February 24, 2019 at 6:24 am #2411zkeith42Participant
In 2018, I did a Qualified Charitable Distribution from one of my retirement accounts. To simplify the explanation herein, I’m using round numbers.
The 2018 RMD from this account was $12,000. The amount of my QCD was $2,000. I used the form the plan administrator provided me to do the QCD. So when my RMD was taken from this account mid-December, I was expecting a distribution of $10,000, but the plan administrator removed the full amount of $12,000. When I called the company, I was told that I needed to call the company BEFORE the RMD came out to let it know how much RMD to take out because my account was set on “automatic” rather than “manual.” I’m dealing with a very large company. I’m surprised the computer system wasn’t programmed to do the correct thing automatically.
I was told I could do a 60-day rollover to replace the $2,000 that was taken out mid-December but in fact didn’t need to be taken out because I had done the $2,000 QCD. The company considered the QCD as an extra distribution and not a QCD because I failed to call to let it know that $10,000 needed to come out for the remainding of the RMD, not $12,000. I did do the rollover. I’m assuming I will be receiving a 5498 Form.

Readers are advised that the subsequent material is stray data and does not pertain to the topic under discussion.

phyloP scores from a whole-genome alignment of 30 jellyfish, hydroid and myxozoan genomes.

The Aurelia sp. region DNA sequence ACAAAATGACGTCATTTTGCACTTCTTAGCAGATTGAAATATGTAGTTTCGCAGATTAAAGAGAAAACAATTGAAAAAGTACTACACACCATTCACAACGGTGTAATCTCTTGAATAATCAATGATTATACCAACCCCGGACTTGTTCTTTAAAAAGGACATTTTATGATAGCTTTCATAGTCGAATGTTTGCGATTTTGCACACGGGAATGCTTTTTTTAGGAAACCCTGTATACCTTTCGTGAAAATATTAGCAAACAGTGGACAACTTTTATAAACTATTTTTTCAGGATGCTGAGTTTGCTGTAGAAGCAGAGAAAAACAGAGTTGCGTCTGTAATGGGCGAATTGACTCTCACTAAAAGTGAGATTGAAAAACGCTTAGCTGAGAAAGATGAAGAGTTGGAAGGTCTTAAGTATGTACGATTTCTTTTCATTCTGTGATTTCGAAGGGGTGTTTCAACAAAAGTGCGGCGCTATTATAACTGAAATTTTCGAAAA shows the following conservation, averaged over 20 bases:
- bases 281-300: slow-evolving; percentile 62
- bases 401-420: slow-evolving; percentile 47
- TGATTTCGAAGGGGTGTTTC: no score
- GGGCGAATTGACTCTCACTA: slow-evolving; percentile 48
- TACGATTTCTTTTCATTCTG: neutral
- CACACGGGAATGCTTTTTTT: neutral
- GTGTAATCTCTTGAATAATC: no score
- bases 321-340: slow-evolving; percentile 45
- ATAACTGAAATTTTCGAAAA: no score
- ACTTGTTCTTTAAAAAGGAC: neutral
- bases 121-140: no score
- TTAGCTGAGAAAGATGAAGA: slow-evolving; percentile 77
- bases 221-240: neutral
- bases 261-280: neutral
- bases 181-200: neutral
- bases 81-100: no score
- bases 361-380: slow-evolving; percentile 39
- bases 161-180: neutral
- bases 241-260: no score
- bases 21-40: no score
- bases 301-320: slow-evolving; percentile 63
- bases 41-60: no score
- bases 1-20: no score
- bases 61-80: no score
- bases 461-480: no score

So instead of my 1099-R form showing a gross distribution of $12,000 and a taxable amount of $10,000, it shows a gross distribution of $14,000 and a taxable amount of $14,000. I asked for a corrected 1099-R but my request was declined and was told to “work with my tax advisor” to resolve the issue.
So with the incorrect information on my (1) 1099-R, my (2) paperwork from the charitable group and the company where this account is held showing a $2,000 QCD, and (3) a 5498 Form, will my accountant be able to work with the numbers so I am only paying tax on the $10,000 and not on $14,000? And if so, how will IRS be able to resolve the discrepancy between the numbers on the 1099-R and my 1040? Does the accountant provide some explanation on my 1040? Or do I wait until IRS notifies me of the discrepancy and then I go through the arduous process of explaining what happened?
Any advice will be appreciated.March 3, 2019 at 8:32 am #2475wanttoknowParticipant
(cancelled)March 3, 2019 at 3:38 pm #2476dienerteParticipant
zkeith42 – Did you not post this question on another similar site and get a proper response there?May 29, 2020 at 1:30 pm #6694Lewis-HParticipant
You should receive a copy of Form 1099-R, or some variation, if you received a distribution of $10 or more from your retirement plan. Form 1099-R is used to report the distribution of retirement benefits such as pensions, annuities or other retirement plans.
- You must be logged in to reply to this topic.